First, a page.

posted by chuck on .
.You have an ice cube that is 150 g and is at a temperature of 0°C. You drop the ice into
water that is initially at 15ºC and the ice melts. As a result, the water cools of by exactly 1ºC to
become 14ºC. How much water was there? In other words, what mass of water at 15ºC can be
cooled by 1ºC by removal of the heat needed to melt 150 g of ice at 0ºC?
I think you have two problems here. The first one ends with "was there?" Then the second one begins. The first one must take into account the fact that the 150 g ice melts at zero C and that water must be raised to 14 C while the other water is being reduced by 1 C (from 15 C to 14 C). The second problem ignores the 150 g H2O produced by the melted ice.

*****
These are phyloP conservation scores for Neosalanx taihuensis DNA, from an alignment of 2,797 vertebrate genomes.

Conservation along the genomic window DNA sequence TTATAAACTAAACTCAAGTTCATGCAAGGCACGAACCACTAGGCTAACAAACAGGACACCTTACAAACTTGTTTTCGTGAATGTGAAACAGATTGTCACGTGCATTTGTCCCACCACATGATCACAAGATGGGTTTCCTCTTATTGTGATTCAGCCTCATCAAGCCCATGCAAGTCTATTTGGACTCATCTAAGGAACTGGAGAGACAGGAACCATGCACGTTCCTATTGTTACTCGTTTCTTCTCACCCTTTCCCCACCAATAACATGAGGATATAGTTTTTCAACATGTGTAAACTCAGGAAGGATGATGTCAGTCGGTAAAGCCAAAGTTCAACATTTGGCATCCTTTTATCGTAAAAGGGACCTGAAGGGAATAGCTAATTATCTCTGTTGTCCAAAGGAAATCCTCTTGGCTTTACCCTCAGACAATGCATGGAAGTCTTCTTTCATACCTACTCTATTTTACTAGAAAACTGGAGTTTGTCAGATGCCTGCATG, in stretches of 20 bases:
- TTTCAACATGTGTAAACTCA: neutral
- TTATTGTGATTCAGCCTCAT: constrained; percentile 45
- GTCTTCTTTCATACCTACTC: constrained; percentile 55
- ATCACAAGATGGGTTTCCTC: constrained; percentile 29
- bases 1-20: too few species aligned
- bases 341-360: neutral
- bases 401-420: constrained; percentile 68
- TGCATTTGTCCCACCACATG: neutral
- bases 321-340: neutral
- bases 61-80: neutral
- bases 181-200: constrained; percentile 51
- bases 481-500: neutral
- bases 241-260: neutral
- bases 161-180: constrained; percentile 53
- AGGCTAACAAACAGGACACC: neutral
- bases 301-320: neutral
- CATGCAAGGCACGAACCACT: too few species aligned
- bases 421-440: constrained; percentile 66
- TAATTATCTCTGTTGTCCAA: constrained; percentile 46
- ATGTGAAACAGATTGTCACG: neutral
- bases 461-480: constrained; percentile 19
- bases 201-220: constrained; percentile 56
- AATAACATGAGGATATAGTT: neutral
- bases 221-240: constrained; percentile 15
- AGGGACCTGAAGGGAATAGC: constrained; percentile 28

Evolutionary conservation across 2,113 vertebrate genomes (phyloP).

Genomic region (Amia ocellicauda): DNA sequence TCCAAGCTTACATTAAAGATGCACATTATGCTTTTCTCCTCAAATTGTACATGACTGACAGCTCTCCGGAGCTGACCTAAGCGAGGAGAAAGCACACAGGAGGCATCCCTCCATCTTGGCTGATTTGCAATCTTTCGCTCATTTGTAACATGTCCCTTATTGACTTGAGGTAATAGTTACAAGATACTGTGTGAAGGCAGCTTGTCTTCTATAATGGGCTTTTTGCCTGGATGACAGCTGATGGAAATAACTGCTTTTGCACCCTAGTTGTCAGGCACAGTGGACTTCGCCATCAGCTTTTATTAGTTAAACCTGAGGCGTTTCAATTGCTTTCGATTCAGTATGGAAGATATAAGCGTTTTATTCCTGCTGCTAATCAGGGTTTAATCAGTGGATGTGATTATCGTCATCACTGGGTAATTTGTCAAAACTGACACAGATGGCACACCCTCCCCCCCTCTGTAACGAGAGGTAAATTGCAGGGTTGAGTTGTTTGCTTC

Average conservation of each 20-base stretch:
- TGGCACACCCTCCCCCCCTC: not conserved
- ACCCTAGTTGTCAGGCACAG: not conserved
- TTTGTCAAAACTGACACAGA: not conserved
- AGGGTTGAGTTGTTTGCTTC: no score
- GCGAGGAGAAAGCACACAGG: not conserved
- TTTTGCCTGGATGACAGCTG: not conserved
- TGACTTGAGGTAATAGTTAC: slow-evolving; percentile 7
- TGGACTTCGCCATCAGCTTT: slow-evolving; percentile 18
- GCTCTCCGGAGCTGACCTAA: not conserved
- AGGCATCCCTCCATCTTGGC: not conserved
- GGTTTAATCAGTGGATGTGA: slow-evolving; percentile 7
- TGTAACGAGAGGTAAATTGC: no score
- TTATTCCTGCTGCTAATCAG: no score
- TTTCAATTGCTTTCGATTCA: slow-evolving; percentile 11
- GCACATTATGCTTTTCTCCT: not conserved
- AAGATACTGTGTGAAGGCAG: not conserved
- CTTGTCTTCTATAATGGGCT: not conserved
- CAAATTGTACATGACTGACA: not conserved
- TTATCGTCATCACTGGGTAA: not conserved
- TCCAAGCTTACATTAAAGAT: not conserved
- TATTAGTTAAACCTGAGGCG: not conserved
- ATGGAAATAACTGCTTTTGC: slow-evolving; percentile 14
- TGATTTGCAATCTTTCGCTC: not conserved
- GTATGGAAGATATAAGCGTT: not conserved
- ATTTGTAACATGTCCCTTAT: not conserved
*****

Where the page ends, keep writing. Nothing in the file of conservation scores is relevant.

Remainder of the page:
Are you working in J or calories? Calories?
150 g x heat fusion (80 cal/g) = 12,000 calories.
If you want the water to go from 15 C to 14 C, then you can remove 12,000 calories. Heat capacity of H2O is 1 cal/g*C, that means 12,000 g H2O. That ignores the 150 g H2O at zero that comes from the melted ice and that must be raised to 14 C. That could remove another 150 x 14 = 2100.
The two answers are 12,000 g H2O ignoring the melted ice or 14,100 g H2O including the ice.